Texas Oil Rig Accidents & The Eagle Ford Shale

Even before the Deepwater Horizon disaster in the Gulf of Mexico, the inherent risk of oil rig injuries in Texas was a daily fact of life for many families. In the fast-growing Eagle Ford Shale region of South Texas, motorists and oil workers alike are facing increased accident risks.

Working on offshore oil and gas rigs has long been one of America’s most dangerous occupations. Employees routinely work 12-hour shifts, in dangerous conditions, while isolated hundreds of miles off the coast for several weeks at a time. The Bureau of Labor Statistics reports 120 employees were killed on oil and gas rigs in 2008. Nearly half were killed in transportation incidents, 1 in 4 fatal accidents involved a worker being struck by an object, and most of the remainder involved injuries resulting from fires or explosions.

Texas oil rig accidents claimed 41 lives that year — most in the nation. Eagle Ford Shale accidents in South Texas continue to be of increasing concern. Other states that reported the most fatal gas and oil rig accidents included Oklahoma (21) and Louisiana (13). Over the last 5 years, the number of fatal oil rig accidents in Texas has increased by 20 percent. Oil and gas workers most at risk for injury include roustabouts, roughnecks, toolpushers, drillers and truck drivers.

The Houston Chronicle reported earlier this summer that Eagle Ford’s highly productive wells and vast size are combining to make it the nation’s busiest and best shale play. Thus far, the Eagle Ford wells are producing more on a per-well basis thank the Bakken Shale area of North Dakota and Montana, currently the nation’s top play. Eagle Ford wells are delivering an average of 300 to 600 barrels a day, based on peak production, compared to about half that for wells in the Bakken. The Eagle Ford play also covers 400 miles, from East Texas south to San Antonio and the border.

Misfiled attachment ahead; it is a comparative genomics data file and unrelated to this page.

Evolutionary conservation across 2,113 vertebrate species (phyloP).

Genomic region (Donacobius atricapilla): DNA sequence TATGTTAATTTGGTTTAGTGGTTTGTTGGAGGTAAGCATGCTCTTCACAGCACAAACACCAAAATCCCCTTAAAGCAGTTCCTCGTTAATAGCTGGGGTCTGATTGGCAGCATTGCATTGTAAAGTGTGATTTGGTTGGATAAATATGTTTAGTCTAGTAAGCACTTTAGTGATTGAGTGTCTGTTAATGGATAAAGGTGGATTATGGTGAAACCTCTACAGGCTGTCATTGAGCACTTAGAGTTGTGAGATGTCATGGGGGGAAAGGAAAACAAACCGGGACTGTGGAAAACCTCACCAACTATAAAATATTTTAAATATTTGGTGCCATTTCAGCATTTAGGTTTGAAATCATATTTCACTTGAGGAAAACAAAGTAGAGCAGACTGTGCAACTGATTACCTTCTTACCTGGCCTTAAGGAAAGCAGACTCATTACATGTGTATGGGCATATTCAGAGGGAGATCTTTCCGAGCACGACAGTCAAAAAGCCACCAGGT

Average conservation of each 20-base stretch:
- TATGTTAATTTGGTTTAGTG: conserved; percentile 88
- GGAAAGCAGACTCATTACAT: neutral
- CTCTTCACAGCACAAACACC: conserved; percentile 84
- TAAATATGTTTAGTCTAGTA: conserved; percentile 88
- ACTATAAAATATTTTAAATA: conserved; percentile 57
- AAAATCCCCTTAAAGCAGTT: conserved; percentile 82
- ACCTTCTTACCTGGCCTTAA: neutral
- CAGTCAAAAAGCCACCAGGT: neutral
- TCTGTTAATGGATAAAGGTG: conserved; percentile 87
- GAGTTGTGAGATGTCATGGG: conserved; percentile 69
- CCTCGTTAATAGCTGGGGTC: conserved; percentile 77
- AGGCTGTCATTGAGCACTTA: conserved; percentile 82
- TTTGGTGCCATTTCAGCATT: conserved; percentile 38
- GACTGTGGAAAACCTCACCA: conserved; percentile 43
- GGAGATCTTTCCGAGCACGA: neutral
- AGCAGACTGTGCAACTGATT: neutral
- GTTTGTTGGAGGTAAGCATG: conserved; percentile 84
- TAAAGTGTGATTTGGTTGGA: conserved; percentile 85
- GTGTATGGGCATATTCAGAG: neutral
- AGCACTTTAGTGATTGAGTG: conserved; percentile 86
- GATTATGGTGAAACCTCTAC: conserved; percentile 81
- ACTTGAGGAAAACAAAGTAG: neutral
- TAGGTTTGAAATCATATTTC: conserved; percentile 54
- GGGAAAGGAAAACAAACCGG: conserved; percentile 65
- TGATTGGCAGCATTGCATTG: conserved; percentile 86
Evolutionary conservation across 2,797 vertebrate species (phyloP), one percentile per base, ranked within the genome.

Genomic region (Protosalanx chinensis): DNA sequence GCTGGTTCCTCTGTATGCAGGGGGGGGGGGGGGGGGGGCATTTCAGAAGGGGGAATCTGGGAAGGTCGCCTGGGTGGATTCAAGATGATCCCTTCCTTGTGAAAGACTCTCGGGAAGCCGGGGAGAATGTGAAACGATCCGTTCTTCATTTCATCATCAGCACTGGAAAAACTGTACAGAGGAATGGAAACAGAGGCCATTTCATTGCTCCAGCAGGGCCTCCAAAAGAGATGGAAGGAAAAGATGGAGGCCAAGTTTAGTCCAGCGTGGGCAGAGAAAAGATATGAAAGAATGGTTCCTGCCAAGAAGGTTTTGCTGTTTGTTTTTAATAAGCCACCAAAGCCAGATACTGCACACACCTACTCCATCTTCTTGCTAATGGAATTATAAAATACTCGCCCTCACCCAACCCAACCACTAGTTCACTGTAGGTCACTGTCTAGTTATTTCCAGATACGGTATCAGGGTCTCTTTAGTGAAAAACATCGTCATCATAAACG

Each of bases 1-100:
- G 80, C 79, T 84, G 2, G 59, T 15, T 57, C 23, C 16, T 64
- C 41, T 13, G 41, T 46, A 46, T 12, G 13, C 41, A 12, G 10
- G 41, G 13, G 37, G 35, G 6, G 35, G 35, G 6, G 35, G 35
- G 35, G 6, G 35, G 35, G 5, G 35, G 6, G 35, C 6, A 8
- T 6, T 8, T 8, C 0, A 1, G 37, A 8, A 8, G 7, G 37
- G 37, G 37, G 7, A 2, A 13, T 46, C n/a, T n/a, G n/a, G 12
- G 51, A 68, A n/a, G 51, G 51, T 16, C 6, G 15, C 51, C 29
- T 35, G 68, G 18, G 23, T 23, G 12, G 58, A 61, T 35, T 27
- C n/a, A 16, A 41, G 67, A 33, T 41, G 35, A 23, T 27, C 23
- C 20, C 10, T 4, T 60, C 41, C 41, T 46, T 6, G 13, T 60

The Centers for Community and Business Research at the University of Texas at San Antonio estimates Eagle Ford will produce 65 million barrels of oil this year — compared to the 36.6 million barrels produced last year. As our San Antonio trucking accident attorneys have reported, the increased production is also being blamed for a drastic increase in commercial trucking accidents in the region.

Frequently, we find cut corners and a profit motive involved in such accidents. In the wake of the deadly BP refinery explosion in Texas City in 2005, which killed 15 oil workers and injured 190 others, the Chemical Safety Board found evidence of cost-cutting on maintenance, employee fatigue caused by extended work hours, and other risks caused by aging equipment.

Challenges remain across the border as well. The Washington Post reported earlier this month that a pipeline blast in Mexico, across the border from McAllen, claimed the lives of 30 workers and injured 46 others at Pemex — Mexico’s predominant oil company.

If you’ve been injured in an accident, contact The Herrera Law Firm, Inc at 800-455-1054 for a confidential consultation.

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